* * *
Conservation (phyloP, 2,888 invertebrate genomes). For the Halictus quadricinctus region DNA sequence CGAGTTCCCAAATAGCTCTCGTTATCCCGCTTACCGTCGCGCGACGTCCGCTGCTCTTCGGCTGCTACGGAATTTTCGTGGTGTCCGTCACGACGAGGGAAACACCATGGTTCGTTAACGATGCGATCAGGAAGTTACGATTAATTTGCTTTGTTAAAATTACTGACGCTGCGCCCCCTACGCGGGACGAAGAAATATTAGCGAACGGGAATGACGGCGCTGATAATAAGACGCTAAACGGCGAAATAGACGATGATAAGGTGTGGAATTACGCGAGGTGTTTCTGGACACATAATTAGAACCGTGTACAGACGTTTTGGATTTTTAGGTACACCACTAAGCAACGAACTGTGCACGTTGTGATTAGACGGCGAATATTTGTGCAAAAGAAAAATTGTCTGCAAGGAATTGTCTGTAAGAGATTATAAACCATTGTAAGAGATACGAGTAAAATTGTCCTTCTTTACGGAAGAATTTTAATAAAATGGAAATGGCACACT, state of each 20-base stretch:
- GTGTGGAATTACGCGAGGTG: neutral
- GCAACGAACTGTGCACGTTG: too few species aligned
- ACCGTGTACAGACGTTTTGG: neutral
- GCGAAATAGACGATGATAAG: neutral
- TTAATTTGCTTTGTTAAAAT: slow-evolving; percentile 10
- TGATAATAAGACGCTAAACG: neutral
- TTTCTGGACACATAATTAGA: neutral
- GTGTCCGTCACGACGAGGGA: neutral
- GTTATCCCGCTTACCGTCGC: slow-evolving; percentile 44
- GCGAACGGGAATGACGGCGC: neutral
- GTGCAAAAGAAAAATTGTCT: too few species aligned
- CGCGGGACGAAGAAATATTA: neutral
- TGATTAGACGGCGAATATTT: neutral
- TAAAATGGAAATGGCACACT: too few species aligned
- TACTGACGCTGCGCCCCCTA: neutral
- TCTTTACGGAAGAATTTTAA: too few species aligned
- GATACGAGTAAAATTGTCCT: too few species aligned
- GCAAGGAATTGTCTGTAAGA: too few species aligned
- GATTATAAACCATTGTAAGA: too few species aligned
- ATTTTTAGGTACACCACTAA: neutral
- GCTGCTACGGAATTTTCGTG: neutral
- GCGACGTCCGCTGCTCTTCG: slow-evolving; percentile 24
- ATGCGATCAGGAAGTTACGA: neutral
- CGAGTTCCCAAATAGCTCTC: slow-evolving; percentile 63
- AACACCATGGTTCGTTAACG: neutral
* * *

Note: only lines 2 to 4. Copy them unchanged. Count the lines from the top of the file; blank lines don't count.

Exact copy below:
- GTGTGGAATTACGCGAGGTG: neutral
- GCAACGAACTGTGCACGTTG: too few species aligned
- ACCGTGTACAGACGTTTTGG: neutral